Enceladus in the Infrared (Map View)
This infrared global map of Saturn's icy moon Enceladus was created using images acquired by NASA's Cassini spacecraft. It is a companion to the global views presented in PIA24023.
It combines infrared maps obtained by the spacecraft's Visual and Infrared Mapping Spectrometer (VIMS), published by Robidel et al. (2020), and the visible map from the Imaging Science Subsystem (ISS), published by Bland et al. (2018).
The colors used in this map represent infrared data collected by the VIMS instrument. The red color channel corresponds to a ratio of Enceladus' brightness observed at 3.1 microns divided by its brightness at 1.65 microns; the green channel corresponds to the brightness at 2.0 microns; and the blue channel corresponds to the brightness at 1.8 microns. These colors highlight the location of fresh crystalline ice, indicated by a red tint. Researchers also superimposed a high-resolution map of the moon's surface taken with the ISS camera (clear filter images), in order to show geologic features.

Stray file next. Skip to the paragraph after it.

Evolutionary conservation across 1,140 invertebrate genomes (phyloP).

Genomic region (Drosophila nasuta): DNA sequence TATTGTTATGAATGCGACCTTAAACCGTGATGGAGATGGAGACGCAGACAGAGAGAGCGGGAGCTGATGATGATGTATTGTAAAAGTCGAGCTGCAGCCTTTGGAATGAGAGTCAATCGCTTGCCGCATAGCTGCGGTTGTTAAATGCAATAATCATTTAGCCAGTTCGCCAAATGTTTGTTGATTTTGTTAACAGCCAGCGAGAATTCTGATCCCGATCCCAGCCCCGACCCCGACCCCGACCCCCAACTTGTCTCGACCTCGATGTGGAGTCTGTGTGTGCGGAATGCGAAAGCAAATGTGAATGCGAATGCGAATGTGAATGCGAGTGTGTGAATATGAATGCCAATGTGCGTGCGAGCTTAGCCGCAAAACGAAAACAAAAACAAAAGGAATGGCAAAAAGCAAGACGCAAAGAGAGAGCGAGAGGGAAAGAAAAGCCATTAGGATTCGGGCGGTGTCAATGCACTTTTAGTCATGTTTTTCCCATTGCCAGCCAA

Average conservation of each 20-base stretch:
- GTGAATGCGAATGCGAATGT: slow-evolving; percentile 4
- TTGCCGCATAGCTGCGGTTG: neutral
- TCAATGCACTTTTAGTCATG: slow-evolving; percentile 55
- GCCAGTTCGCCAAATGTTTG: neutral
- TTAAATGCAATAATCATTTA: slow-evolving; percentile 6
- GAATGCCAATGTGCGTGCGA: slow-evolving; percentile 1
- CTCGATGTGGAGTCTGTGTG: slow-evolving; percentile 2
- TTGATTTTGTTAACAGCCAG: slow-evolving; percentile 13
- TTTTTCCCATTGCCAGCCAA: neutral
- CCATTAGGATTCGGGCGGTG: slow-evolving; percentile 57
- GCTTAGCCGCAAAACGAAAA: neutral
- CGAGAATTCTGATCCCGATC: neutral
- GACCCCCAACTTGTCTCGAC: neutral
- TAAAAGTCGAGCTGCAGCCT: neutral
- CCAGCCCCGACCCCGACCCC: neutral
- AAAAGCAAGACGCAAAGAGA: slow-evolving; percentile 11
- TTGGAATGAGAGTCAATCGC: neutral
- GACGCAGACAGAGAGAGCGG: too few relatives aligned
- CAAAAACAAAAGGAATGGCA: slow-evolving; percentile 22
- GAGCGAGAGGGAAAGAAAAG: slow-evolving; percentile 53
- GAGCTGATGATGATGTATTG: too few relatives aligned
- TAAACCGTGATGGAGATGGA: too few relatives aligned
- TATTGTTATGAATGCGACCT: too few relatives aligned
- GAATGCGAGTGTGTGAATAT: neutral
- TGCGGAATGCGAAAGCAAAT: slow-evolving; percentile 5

Figure 1 shows a version of the map with a latitude/longitude grid.
All seams and spurious artifacts were removed to produce a globally smooth image used in the orthographic views published in PIA24023.
This map is an equirectangular projection center at 0° longitude. The mean radius of Enceladus used for the projection of this map is 252.1 km (corresponding to a scale of 200 meters per pixel at the equator).
More information about Cassini can be found here: https://solarsystem.nasa.gov/cassini.